A step-by-step tutorial on the SSPK knitting decrease. A simple and neater variation of the classic left-leaning SSK decrease
Are you dissatisfied with your SSK decrease line? Or does your pattern call for an alternative? Well, then you came to the right place because this tutorial is all about ways to improve your left-leaning decrease by knitting SSPK – slip, slip purlwise, knit.
Knitters have probably been looking for the perfect left-slanting decreases for as long as this craft has existed (and I urge you to check out my full list of left-leaning decreases here). Due to the fact that the knitting direction is from right to left and the way standard continental or English knitters form their knit stitches, an SSK simply cannot be as neat as the corresponding right-leaning k2tog from a theoretical point of view.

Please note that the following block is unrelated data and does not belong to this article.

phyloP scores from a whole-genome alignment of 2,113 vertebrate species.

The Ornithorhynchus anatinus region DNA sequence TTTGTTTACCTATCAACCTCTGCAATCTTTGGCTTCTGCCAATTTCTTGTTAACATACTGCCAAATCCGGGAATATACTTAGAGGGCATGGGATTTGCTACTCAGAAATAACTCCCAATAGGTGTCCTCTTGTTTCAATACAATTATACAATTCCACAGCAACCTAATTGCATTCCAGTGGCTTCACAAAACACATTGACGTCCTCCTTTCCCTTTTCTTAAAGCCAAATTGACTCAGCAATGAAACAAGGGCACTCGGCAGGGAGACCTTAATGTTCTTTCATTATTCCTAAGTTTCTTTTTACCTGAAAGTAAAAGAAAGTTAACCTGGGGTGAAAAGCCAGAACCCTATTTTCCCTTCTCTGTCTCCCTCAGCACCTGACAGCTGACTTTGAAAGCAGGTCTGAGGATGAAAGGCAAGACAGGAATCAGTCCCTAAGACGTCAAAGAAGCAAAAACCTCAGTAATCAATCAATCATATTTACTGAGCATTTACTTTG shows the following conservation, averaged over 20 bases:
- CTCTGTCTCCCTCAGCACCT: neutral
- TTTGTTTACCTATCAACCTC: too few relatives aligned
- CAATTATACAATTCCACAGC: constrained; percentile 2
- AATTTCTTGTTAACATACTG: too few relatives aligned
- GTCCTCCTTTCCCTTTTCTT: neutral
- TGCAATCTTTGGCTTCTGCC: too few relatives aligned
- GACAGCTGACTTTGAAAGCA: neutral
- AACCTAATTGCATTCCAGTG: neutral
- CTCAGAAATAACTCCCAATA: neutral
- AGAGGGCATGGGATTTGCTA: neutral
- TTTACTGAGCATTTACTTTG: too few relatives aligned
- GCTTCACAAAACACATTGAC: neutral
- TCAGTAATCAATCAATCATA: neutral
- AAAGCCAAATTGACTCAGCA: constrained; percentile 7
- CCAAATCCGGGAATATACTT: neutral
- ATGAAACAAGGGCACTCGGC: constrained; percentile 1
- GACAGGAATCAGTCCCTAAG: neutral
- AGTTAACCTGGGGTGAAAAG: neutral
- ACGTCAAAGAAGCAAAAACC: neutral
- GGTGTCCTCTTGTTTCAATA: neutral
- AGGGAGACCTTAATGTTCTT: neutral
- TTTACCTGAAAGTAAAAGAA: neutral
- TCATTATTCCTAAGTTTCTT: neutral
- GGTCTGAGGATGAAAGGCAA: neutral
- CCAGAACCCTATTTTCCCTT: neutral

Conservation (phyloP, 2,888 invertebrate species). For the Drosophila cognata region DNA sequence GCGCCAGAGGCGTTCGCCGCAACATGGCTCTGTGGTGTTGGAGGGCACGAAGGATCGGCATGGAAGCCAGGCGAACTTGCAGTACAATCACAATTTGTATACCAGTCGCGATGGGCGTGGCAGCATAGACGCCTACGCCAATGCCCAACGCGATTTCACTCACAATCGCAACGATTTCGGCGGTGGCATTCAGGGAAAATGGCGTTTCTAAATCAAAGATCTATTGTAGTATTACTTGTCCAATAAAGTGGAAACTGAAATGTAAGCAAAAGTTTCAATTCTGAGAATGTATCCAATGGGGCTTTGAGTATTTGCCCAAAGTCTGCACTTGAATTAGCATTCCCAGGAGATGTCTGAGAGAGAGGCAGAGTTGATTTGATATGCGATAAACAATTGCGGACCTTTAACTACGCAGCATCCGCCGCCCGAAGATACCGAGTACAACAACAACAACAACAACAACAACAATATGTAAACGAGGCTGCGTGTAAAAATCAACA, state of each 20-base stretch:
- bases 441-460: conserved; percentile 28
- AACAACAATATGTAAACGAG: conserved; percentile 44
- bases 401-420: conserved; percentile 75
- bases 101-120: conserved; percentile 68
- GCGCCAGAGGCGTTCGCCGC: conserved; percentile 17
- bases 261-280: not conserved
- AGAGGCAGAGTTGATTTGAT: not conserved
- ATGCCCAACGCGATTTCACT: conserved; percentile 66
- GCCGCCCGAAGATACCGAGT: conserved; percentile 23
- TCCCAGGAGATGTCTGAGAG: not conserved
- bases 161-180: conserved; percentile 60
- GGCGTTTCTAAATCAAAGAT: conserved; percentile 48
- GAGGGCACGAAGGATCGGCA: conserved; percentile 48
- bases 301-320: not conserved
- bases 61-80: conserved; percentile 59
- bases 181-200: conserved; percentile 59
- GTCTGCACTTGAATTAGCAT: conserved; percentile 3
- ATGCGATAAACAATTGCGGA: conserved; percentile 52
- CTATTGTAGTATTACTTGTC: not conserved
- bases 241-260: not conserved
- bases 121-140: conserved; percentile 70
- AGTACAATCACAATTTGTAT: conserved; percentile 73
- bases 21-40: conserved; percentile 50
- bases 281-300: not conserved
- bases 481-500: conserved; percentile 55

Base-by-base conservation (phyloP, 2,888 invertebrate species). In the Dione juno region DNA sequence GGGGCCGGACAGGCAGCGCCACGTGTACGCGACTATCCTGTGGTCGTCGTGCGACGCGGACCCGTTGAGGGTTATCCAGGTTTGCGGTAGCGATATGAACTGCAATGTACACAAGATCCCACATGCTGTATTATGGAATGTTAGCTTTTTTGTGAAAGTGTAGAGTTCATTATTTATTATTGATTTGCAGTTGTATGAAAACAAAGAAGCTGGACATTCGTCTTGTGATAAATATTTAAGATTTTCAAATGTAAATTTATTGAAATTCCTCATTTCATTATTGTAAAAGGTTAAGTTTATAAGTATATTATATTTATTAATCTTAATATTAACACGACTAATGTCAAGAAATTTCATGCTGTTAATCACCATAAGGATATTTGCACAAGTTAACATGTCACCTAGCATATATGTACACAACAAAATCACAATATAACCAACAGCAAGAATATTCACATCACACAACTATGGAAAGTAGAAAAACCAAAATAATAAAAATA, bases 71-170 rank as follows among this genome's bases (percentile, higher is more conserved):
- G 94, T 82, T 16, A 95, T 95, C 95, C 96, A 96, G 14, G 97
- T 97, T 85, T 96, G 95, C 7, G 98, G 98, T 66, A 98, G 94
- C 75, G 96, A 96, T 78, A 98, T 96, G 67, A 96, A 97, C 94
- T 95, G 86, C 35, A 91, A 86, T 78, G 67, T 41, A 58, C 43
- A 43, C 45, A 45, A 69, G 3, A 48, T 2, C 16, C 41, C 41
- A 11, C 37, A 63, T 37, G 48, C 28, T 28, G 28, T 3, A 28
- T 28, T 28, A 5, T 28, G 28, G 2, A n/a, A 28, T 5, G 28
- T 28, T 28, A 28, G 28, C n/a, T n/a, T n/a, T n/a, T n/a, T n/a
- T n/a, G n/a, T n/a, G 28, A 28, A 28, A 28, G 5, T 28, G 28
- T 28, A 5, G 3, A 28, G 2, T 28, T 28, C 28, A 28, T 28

The loop on top will always be a bit looser and longer. And if you knit a simple k2tog tbl, then your left-leaning decrease will even be twisted. And that’s where SSPK comes into place. It does two things: It makes sure that the resulting decrease line is not twisted, and it harmonizes the two involved loops to form a balanced decrease line.
Let’s dive right into it, eh?
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You may want to skip step 2 and only slip back the first stitch for the exact same results. I find this a bit easier and faster but the classic method does slip both stitches before knitting them through back loop.
Note: You can achieve the structurally same results without slipping any stitches. This technique is often called one-move SSK.
I do have to say that of all the left-leaning decreases available to modern knitters, SSPK is probably my personal least favorite method. However, I noticed that especially English knitters really like this method, and it often creates very good results for them. Still, SKP is arguably even easier to knit and produces superior results.